Authentication

 
 
Picture of Rob Delissen
Secure login screen
 
I would feel confident iwhen I could let my users fill in their (ldap) passwords on a https-secured login page.
 
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Martin in black and white
Re: Secure login screen
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So set one up ... mixed

Moodle runs fine under https ...
 
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Picture of Rob Delissen
Re: Secure login screen
 
You mean the entire site, Martin. I was thinking about just the login page, , because of the overhead of https
 
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Martin in black and white
Re: Secure login screen
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Ah, that's a little more tricky ... I guess there will have to be a $CFG->loginpage variable so the login URL can be specified separately to wwwroot, then the cookie needs to be set there so that it applies to the http site ... if anyone wants to work out the details please do!
 
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Picture of Paul Hague
Re: Secure login screen
 
I was just looking at this again and trying a few things as it would be very beneficial to our site's performance.

Using this theoretical $CFG->loginpage that points to the https://... version would ....

in login/index_form.html:

<form action="<?php echo $CFG->loginpage ?>/login/index.php" method="post" name="form" id="form">

instead of:

<form action="index.php" method="post" name="form" id="form">

be the correct place to ensure a secure login?

Of course for this to work cleanly secureforms would need to be switched off which might defeat the purpose somewhat.
 
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Picture of Runy Calmera
Re: Secure login screen
 

Hi all,

Just a quick question? How secure is Moodle actually?Assuming you are hosting on an ISP, running on Apache, mysql with https:

- Can other persons (without a userid) get into a moodle course?

- If I upload confidential files, can they view these files?

- Are the files uploaded indexed by a search engine, so other people can get a link to a file in my courses, other than via the standard log in?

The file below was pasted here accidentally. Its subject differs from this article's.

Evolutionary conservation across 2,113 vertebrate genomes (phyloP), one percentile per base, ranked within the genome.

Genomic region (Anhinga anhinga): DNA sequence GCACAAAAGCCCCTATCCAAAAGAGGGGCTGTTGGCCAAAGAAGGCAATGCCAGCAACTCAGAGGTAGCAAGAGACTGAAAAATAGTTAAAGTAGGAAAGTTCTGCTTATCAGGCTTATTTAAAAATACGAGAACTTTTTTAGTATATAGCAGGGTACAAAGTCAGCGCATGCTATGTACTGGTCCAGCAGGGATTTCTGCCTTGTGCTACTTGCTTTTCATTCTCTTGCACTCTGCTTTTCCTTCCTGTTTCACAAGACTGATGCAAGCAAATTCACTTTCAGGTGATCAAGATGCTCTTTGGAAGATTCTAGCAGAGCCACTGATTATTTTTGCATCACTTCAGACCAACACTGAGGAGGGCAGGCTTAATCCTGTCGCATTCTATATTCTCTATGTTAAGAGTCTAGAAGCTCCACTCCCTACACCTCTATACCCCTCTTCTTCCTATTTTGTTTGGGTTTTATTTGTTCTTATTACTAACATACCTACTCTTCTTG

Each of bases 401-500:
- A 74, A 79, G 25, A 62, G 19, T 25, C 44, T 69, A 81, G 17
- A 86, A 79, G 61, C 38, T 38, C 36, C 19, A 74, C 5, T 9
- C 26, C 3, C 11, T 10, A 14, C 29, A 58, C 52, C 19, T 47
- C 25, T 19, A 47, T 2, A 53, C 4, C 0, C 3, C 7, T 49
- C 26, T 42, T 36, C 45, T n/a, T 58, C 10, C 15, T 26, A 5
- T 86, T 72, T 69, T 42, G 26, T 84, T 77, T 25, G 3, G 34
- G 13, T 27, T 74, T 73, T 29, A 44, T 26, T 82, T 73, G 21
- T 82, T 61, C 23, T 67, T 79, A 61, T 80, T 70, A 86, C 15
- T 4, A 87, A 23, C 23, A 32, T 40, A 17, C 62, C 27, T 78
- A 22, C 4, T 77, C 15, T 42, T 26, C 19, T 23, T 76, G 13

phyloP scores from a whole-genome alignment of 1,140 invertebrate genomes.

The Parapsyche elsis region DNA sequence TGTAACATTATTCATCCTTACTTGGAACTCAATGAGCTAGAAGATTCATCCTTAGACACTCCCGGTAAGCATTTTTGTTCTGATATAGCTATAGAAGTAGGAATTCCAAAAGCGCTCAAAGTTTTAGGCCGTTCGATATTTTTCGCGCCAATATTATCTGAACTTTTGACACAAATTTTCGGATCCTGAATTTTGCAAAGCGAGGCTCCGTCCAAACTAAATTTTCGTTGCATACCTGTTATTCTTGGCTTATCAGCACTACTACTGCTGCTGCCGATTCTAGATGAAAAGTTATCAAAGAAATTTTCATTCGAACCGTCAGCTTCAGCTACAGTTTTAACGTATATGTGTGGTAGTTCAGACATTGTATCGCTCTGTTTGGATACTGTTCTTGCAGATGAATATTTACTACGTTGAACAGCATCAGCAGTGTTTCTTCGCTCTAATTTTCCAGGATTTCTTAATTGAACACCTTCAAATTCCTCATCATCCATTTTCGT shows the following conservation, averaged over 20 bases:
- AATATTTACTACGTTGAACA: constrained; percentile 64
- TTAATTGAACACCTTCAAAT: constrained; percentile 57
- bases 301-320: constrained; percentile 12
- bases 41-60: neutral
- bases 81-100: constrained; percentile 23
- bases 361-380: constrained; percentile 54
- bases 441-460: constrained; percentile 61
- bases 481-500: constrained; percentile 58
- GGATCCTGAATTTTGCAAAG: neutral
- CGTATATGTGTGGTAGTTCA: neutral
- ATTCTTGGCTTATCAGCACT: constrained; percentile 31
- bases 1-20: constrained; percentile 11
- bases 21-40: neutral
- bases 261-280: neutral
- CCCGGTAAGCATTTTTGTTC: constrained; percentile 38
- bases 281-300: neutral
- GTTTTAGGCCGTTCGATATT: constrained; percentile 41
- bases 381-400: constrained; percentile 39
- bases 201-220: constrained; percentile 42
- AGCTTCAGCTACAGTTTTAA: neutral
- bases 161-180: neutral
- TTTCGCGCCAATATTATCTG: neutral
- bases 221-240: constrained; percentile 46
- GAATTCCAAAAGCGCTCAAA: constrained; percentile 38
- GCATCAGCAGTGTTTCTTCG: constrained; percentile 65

The reason I'm asking is that I would like to use a special course of moodle to upload "business critical" files. I don't want anybody to get in and view these files except from myself. Moodle will be my document management system, because I'm tired of Bill Gates lousy File sytem. Everytime a folder is migrated, my links and shortcuts are broken.

Thanks,

Runy

 
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Martin in black and white
Re: Secure login screen
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No, no, and no.  Relax and go for it.  smile
 
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Picture of Runy Calmera
Re: Secure login screen
 

Yes, Yes, Yes. Thanks you all for your reply and, I'll go for it smile

 
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Picture of Sean Keogh
Re: Secure login screen
 
We use moodle for doing that here.  All of the support files for all of the subjects are stored in a moodle course, with a topic for each subject.  I call it The Vault.

Any registered staff or student can get in and view or download the files, but no one without a valid ID would be able to do anything.

Students cannot change anything, theoretically the staff can, but only a few have had the relevant training, so they are set as "editing" teachers, the rest as "non-editing".

Works very well.


Oxford Beardie
 
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Picture of Thomas Robb
Re: Secure login screen
Group Developers
I was just talking to the computer people here at La Trobe about using their existing authentication system with my Moodle installation, which is hosted in an external server. They pointed out that while it was technically possible, they wouldn't want plaintext passwords being sent out to the server and currently there are no settings in Moodle to permit secure logins, as Martin mentions in the parent to this posting.

Would it be difficult to implement this as a standard feature? I see that no one has stepped forward to do this since the time of Martin's response (Nov. 2003).